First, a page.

The doeling on the other hand is a cull as far as the KGBA breed standards, the doeling can’t be registered because of it. OK, so why not just sell the doeling without papers? Some breeders have. We could sell her as a pet with a guarantee that they won’t be breed. However, sooner or later the term ‘pet with a purpose’ would probably see the doeling bred. Now imagine a year or two down the road, when someone tries to register kids from that doeling. Without the papers from us, she can’t be registered. As a breeder would we be wrong to handle it that way? Not necessarily, however, how will benefit the Kinder breed? So than we have someone very angry a year or two from now not being able to register the her or her kids. Don’t think it wouldn’t happen, it honesty has happened. Now, think of the position the KGBA is in when presented with this scenario. Would you want to tell someone that they can’t register a goat without the paperwork from the original seller? So how are we handling our doeling and her sibling now that she has supernumerary? We will be culling her shortly, we just can’t afford to have her spade. Now, her sibling, the buckling…..there is no way to know if he has the gene or not. We can’t keep him for the length of time it would be required to see if he produces kids with supernumerary. We can’t risk selling him intact, because we don’t want to get a call a year down the road from a buyer asking why all their kids have extra teats!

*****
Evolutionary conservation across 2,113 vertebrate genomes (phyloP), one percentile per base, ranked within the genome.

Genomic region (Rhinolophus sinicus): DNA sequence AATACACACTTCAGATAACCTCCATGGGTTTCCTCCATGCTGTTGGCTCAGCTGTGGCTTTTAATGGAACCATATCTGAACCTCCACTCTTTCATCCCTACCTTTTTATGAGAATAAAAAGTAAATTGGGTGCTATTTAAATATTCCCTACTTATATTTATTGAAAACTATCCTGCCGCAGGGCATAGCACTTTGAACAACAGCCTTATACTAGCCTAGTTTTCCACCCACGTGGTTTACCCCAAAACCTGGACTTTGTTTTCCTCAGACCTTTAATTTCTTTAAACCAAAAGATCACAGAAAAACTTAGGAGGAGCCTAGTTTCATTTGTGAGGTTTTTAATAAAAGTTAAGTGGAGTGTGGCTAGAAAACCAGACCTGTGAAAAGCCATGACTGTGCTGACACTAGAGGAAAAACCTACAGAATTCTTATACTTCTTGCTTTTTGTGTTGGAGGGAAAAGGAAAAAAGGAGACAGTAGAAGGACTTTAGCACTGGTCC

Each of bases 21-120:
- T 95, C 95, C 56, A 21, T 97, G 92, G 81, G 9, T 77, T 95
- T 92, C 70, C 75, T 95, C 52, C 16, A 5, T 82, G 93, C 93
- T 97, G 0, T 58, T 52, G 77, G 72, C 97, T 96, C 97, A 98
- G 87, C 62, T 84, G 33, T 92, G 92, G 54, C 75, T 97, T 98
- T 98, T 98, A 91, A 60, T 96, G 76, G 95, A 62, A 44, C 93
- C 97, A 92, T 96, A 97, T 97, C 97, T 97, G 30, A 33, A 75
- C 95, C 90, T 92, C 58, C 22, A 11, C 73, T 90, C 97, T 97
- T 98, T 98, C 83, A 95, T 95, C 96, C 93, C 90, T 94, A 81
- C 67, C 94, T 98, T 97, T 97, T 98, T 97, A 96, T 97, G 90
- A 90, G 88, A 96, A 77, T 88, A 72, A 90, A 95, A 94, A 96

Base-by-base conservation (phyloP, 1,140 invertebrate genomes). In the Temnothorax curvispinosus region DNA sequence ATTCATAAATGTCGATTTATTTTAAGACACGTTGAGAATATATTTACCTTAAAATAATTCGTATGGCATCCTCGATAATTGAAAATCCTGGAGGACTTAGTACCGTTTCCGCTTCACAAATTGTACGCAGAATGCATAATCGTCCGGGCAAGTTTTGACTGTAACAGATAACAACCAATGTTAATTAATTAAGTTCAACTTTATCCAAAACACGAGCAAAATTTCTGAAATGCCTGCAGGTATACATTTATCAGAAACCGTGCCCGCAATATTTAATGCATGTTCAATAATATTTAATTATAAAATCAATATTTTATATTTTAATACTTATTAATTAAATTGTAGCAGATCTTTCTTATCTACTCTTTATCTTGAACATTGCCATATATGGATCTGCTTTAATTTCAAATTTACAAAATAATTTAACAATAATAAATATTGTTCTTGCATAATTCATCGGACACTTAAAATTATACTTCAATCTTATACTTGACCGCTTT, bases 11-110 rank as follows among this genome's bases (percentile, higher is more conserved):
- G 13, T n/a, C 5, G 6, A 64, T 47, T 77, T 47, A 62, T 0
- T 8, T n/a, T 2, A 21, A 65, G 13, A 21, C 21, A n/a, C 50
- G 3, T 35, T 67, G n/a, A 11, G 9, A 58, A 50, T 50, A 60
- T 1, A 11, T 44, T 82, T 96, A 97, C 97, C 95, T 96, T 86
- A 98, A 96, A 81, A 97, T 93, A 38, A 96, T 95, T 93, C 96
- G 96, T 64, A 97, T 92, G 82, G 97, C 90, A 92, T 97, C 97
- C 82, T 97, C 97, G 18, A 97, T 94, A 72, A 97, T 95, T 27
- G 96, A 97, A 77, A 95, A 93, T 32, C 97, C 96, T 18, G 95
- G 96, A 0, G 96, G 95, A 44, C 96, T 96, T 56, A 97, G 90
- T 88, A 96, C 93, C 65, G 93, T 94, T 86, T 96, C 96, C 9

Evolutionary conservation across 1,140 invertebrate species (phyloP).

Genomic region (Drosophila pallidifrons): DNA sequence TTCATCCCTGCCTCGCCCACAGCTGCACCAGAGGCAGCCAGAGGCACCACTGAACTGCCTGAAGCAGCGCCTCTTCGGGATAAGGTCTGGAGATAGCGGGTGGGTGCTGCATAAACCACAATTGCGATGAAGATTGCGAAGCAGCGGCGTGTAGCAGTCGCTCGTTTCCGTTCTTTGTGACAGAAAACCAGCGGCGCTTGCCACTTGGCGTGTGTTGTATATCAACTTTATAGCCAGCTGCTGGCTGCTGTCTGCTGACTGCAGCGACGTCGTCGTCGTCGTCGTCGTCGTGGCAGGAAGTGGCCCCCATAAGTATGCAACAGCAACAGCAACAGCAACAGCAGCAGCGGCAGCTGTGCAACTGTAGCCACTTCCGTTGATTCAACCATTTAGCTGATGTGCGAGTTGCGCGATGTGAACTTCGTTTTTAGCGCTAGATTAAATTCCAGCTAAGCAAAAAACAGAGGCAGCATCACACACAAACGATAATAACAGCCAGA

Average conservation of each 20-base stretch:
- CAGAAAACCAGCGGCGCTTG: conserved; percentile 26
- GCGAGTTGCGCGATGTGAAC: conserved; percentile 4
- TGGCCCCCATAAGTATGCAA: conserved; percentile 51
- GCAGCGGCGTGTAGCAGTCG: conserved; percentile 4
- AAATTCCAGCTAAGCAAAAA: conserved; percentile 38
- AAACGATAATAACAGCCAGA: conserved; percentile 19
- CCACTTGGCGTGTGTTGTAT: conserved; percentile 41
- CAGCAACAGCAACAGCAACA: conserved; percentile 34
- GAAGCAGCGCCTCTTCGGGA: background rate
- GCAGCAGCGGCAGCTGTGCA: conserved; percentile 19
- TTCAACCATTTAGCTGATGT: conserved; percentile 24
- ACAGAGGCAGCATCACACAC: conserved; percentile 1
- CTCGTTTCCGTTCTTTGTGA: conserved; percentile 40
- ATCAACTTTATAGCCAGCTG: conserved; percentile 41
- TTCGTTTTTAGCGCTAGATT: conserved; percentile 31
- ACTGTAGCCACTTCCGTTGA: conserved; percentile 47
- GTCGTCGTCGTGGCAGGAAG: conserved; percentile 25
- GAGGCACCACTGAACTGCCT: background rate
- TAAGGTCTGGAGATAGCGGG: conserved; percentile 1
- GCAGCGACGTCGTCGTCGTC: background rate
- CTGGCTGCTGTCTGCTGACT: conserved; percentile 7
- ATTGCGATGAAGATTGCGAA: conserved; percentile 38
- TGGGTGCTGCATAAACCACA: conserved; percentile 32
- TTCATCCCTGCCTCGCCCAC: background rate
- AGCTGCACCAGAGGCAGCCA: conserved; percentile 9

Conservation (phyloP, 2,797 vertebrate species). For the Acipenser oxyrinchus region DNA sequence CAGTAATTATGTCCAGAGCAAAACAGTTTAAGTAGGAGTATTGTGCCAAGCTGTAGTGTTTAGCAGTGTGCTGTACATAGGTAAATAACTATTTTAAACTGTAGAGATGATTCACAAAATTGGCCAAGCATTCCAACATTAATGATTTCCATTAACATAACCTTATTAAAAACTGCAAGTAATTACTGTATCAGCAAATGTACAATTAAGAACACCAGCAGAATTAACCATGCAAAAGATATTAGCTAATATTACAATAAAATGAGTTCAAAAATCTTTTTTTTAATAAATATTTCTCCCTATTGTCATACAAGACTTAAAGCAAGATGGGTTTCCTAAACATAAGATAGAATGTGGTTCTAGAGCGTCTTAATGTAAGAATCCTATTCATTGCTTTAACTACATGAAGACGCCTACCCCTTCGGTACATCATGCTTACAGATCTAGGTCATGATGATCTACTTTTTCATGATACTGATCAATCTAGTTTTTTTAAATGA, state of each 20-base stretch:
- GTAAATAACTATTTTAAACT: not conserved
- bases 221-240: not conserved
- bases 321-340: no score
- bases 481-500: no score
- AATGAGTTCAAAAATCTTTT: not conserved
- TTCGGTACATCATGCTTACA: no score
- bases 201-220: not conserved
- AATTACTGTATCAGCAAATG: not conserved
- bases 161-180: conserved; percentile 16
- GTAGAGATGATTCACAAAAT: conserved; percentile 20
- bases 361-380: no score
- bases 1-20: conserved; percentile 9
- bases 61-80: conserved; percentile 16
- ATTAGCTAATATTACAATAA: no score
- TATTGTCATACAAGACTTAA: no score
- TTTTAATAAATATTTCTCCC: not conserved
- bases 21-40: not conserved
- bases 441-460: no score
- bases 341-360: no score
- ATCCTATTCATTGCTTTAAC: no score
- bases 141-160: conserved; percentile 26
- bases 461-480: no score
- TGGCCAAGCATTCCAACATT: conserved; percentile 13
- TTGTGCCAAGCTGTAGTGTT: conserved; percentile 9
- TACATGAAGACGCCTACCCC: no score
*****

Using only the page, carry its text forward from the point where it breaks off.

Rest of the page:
When is dairy too dairy?
Here are pictures of two doelings from this year. Sisters in fact. One is a little dairy, but has some potential based on kids we have had in the past. Her dam is our widest doe from thurl to thurl, kidding triplets without any assistance other than photo opps!
Leyla has been bred twice. Both times giving us a single buckling. Her temperament is high strung, meaning she can get overly excitable over the littlest things. Both buckling were wethered. As a FF (first freshener) she never gave us over 5 cups of milk a day and within 3 months post kidding her milk dropped quickly. As a SF (second freshener) she’s producing what she should have as an FF. She is the type of doe that would have to be bred every year to maintain a milk supply. She is also our biggest eater, giving us less for far more than our other does do. But she has other issues besides production.